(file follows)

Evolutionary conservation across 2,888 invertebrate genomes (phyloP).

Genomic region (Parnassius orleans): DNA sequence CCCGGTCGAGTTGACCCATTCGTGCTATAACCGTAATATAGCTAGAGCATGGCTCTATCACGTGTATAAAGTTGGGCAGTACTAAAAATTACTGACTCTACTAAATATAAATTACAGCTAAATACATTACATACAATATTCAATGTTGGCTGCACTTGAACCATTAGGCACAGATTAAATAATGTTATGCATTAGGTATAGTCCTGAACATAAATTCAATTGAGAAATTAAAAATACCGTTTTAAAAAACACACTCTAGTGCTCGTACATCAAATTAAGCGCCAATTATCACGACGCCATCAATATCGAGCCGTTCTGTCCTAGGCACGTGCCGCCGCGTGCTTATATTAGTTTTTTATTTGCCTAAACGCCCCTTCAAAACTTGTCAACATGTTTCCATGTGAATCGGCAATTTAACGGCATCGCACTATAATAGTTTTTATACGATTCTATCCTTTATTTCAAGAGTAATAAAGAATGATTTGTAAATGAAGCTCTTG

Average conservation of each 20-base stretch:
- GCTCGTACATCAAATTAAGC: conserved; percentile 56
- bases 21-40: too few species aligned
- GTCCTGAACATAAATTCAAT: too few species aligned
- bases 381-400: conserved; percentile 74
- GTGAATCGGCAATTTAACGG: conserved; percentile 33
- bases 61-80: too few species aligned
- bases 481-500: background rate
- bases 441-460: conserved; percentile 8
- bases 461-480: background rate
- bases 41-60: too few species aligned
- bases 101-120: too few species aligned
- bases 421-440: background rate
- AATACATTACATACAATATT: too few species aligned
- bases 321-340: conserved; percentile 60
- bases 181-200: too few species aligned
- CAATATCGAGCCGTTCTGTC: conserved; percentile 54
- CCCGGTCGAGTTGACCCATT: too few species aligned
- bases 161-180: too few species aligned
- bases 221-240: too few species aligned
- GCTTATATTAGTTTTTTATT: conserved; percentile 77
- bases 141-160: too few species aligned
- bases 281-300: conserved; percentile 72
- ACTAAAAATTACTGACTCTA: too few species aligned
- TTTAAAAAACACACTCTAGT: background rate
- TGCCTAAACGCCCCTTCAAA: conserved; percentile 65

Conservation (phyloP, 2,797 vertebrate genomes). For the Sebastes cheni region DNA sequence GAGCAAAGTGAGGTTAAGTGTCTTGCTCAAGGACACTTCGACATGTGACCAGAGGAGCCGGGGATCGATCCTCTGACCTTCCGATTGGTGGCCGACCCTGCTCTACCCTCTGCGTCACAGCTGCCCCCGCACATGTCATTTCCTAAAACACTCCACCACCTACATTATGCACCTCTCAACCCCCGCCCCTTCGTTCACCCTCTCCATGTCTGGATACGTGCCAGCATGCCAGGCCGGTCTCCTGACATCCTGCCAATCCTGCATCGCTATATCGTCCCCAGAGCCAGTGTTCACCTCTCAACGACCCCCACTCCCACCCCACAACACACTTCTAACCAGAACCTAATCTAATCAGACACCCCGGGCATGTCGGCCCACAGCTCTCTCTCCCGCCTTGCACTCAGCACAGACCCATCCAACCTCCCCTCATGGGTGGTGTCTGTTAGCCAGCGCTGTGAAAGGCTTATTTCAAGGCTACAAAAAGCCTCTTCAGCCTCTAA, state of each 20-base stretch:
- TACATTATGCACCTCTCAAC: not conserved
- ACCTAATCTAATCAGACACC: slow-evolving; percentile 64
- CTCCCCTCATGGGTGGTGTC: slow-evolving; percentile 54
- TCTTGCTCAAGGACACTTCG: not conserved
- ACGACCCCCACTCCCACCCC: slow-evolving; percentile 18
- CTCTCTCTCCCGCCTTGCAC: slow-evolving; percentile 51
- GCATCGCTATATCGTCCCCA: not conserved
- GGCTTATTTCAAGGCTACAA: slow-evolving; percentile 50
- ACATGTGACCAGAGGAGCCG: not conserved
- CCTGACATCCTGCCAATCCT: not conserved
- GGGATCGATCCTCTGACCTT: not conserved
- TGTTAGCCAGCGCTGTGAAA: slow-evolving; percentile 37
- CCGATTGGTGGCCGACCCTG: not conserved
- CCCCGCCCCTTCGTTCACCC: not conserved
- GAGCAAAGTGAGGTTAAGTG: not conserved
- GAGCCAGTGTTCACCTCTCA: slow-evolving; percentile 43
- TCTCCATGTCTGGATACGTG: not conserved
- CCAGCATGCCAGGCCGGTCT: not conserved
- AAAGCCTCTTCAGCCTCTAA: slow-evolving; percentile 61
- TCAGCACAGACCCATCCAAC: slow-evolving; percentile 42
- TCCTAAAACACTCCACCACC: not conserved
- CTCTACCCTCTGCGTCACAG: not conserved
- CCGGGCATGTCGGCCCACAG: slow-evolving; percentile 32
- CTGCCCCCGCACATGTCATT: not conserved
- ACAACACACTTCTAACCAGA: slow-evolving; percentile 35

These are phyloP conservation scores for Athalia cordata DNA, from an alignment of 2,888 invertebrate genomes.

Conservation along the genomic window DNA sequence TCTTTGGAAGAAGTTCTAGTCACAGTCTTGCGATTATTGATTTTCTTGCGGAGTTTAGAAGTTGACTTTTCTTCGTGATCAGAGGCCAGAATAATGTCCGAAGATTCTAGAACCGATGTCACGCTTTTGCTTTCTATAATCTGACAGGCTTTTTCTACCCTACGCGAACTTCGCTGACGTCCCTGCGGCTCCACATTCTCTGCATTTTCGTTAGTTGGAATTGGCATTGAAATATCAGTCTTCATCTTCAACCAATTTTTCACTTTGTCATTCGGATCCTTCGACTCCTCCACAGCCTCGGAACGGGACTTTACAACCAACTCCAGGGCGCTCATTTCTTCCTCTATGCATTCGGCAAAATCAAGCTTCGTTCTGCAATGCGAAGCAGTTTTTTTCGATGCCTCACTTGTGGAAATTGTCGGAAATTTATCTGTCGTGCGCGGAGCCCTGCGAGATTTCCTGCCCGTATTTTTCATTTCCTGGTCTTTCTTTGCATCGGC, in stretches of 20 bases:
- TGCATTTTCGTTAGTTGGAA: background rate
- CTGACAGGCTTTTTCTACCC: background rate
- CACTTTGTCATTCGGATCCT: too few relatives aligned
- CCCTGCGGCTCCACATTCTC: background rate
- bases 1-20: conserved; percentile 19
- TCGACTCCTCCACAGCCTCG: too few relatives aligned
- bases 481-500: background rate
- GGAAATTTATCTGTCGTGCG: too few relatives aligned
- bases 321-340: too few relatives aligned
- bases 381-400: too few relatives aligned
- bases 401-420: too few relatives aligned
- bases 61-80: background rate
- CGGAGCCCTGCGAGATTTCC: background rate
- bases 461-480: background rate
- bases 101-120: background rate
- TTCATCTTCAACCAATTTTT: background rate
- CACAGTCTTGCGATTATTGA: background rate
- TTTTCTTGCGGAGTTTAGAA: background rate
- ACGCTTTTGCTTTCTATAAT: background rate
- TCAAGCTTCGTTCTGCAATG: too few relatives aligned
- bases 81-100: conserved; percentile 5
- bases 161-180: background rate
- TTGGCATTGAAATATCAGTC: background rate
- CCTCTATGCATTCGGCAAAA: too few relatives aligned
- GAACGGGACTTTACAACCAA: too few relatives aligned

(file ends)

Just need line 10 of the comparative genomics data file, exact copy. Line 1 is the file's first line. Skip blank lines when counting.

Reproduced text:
- bases 481-500: background rate